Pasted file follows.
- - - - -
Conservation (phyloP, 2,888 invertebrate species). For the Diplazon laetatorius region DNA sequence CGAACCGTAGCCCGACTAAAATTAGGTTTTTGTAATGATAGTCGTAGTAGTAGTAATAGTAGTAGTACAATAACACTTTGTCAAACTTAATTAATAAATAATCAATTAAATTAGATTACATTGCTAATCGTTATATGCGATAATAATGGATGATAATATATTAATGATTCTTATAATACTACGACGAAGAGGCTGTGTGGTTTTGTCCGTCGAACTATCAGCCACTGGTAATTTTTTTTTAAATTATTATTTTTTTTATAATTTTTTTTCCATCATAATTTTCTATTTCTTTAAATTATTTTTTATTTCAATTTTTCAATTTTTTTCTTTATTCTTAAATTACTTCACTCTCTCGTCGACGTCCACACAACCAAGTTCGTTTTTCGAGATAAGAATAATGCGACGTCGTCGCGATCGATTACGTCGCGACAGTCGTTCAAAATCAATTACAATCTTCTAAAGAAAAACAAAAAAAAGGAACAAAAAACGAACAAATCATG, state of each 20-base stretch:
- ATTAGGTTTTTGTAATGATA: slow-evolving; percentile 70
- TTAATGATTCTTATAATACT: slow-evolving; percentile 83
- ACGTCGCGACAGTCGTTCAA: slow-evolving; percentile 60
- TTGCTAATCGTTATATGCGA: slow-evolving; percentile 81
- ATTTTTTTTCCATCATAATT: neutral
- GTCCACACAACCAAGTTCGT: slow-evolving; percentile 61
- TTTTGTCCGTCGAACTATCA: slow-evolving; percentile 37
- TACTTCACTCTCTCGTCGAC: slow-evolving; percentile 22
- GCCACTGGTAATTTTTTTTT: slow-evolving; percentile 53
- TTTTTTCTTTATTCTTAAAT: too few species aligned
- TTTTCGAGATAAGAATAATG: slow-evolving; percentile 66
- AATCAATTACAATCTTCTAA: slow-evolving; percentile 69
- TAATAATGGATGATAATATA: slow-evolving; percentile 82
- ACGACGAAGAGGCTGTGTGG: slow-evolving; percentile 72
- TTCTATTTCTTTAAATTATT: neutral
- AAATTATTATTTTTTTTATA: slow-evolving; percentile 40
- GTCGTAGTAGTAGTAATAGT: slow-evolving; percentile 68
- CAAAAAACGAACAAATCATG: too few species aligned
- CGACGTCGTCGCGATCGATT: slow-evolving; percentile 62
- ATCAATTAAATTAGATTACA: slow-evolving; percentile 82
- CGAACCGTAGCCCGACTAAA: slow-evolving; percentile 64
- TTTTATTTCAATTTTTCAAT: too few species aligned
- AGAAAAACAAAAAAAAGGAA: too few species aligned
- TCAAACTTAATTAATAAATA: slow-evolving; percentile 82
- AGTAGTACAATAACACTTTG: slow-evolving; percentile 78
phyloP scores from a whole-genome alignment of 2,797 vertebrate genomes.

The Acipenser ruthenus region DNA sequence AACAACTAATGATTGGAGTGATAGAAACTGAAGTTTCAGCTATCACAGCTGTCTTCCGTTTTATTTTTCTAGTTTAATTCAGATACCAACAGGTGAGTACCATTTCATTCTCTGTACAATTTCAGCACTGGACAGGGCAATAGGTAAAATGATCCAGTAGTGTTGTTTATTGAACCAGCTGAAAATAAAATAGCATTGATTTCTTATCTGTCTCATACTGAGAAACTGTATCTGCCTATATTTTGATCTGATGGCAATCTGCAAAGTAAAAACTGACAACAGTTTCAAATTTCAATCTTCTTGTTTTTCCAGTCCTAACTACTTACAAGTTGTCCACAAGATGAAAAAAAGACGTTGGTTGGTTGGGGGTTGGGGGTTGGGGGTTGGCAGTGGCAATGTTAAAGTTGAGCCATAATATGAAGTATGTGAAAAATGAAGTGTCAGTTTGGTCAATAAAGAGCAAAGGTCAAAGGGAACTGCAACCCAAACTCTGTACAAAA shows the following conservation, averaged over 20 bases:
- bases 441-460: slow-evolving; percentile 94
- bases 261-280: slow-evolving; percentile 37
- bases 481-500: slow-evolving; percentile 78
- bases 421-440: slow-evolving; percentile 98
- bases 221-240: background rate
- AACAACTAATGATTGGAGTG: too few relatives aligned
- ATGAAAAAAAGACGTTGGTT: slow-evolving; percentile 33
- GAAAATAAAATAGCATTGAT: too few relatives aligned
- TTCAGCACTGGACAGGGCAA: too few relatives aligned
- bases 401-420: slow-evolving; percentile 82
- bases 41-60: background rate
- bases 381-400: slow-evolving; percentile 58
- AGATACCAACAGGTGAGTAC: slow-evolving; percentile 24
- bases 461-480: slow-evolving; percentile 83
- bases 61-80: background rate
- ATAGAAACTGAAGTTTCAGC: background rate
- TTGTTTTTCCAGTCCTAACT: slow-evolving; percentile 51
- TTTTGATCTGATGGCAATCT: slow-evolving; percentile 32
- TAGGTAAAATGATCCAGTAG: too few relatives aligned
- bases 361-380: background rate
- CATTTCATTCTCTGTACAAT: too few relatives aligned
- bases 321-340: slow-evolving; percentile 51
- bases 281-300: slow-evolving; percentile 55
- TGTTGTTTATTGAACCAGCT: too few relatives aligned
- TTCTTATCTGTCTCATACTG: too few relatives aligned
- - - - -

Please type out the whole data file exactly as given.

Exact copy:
Conservation (phyloP, 2,888 invertebrate species). For the Diplazon laetatorius region DNA sequence CGAACCGTAGCCCGACTAAAATTAGGTTTTTGTAATGATAGTCGTAGTAGTAGTAATAGTAGTAGTACAATAACACTTTGTCAAACTTAATTAATAAATAATCAATTAAATTAGATTACATTGCTAATCGTTATATGCGATAATAATGGATGATAATATATTAATGATTCTTATAATACTACGACGAAGAGGCTGTGTGGTTTTGTCCGTCGAACTATCAGCCACTGGTAATTTTTTTTTAAATTATTATTTTTTTTATAATTTTTTTTCCATCATAATTTTCTATTTCTTTAAATTATTTTTTATTTCAATTTTTCAATTTTTTTCTTTATTCTTAAATTACTTCACTCTCTCGTCGACGTCCACACAACCAAGTTCGTTTTTCGAGATAAGAATAATGCGACGTCGTCGCGATCGATTACGTCGCGACAGTCGTTCAAAATCAATTACAATCTTCTAAAGAAAAACAAAAAAAAGGAACAAAAAACGAACAAATCATG, state of each 20-base stretch:
- ATTAGGTTTTTGTAATGATA: slow-evolving; percentile 70
- TTAATGATTCTTATAATACT: slow-evolving; percentile 83
- ACGTCGCGACAGTCGTTCAA: slow-evolving; percentile 60
- TTGCTAATCGTTATATGCGA: slow-evolving; percentile 81
- ATTTTTTTTCCATCATAATT: neutral
- GTCCACACAACCAAGTTCGT: slow-evolving; percentile 61
- TTTTGTCCGTCGAACTATCA: slow-evolving; percentile 37
- TACTTCACTCTCTCGTCGAC: slow-evolving; percentile 22
- GCCACTGGTAATTTTTTTTT: slow-evolving; percentile 53
- TTTTTTCTTTATTCTTAAAT: too few species aligned
- TTTTCGAGATAAGAATAATG: slow-evolving; percentile 66
- AATCAATTACAATCTTCTAA: slow-evolving; percentile 69
- TAATAATGGATGATAATATA: slow-evolving; percentile 82
- ACGACGAAGAGGCTGTGTGG: slow-evolving; percentile 72
- TTCTATTTCTTTAAATTATT: neutral
- AAATTATTATTTTTTTTATA: slow-evolving; percentile 40
- GTCGTAGTAGTAGTAATAGT: slow-evolving; percentile 68
- CAAAAAACGAACAAATCATG: too few species aligned
- CGACGTCGTCGCGATCGATT: slow-evolving; percentile 62
- ATCAATTAAATTAGATTACA: slow-evolving; percentile 82
- CGAACCGTAGCCCGACTAAA: slow-evolving; percentile 64
- TTTTATTTCAATTTTTCAAT: too few species aligned
- AGAAAAACAAAAAAAAGGAA: too few species aligned
- TCAAACTTAATTAATAAATA: slow-evolving; percentile 82
- AGTAGTACAATAACACTTTG: slow-evolving; percentile 78
phyloP scores from a whole-genome alignment of 2,797 vertebrate genomes.

The Acipenser ruthenus region DNA sequence AACAACTAATGATTGGAGTGATAGAAACTGAAGTTTCAGCTATCACAGCTGTCTTCCGTTTTATTTTTCTAGTTTAATTCAGATACCAACAGGTGAGTACCATTTCATTCTCTGTACAATTTCAGCACTGGACAGGGCAATAGGTAAAATGATCCAGTAGTGTTGTTTATTGAACCAGCTGAAAATAAAATAGCATTGATTTCTTATCTGTCTCATACTGAGAAACTGTATCTGCCTATATTTTGATCTGATGGCAATCTGCAAAGTAAAAACTGACAACAGTTTCAAATTTCAATCTTCTTGTTTTTCCAGTCCTAACTACTTACAAGTTGTCCACAAGATGAAAAAAAGACGTTGGTTGGTTGGGGGTTGGGGGTTGGGGGTTGGCAGTGGCAATGTTAAAGTTGAGCCATAATATGAAGTATGTGAAAAATGAAGTGTCAGTTTGGTCAATAAAGAGCAAAGGTCAAAGGGAACTGCAACCCAAACTCTGTACAAAA shows the following conservation, averaged over 20 bases:
- bases 441-460: slow-evolving; percentile 94
- bases 261-280: slow-evolving; percentile 37
- bases 481-500: slow-evolving; percentile 78
- bases 421-440: slow-evolving; percentile 98
- bases 221-240: background rate
- AACAACTAATGATTGGAGTG: too few relatives aligned
- ATGAAAAAAAGACGTTGGTT: slow-evolving; percentile 33
- GAAAATAAAATAGCATTGAT: too few relatives aligned
- TTCAGCACTGGACAGGGCAA: too few relatives aligned
- bases 401-420: slow-evolving; percentile 82
- bases 41-60: background rate
- bases 381-400: slow-evolving; percentile 58
- AGATACCAACAGGTGAGTAC: slow-evolving; percentile 24
- bases 461-480: slow-evolving; percentile 83
- bases 61-80: background rate
- ATAGAAACTGAAGTTTCAGC: background rate
- TTGTTTTTCCAGTCCTAACT: slow-evolving; percentile 51
- TTTTGATCTGATGGCAATCT: slow-evolving; percentile 32
- TAGGTAAAATGATCCAGTAG: too few relatives aligned
- bases 361-380: background rate
- CATTTCATTCTCTGTACAAT: too few relatives aligned
- bases 321-340: slow-evolving; percentile 51
- bases 281-300: slow-evolving; percentile 55
- TGTTGTTTATTGAACCAGCT: too few relatives aligned
- TTCTTATCTGTCTCATACTG: too few relatives aligned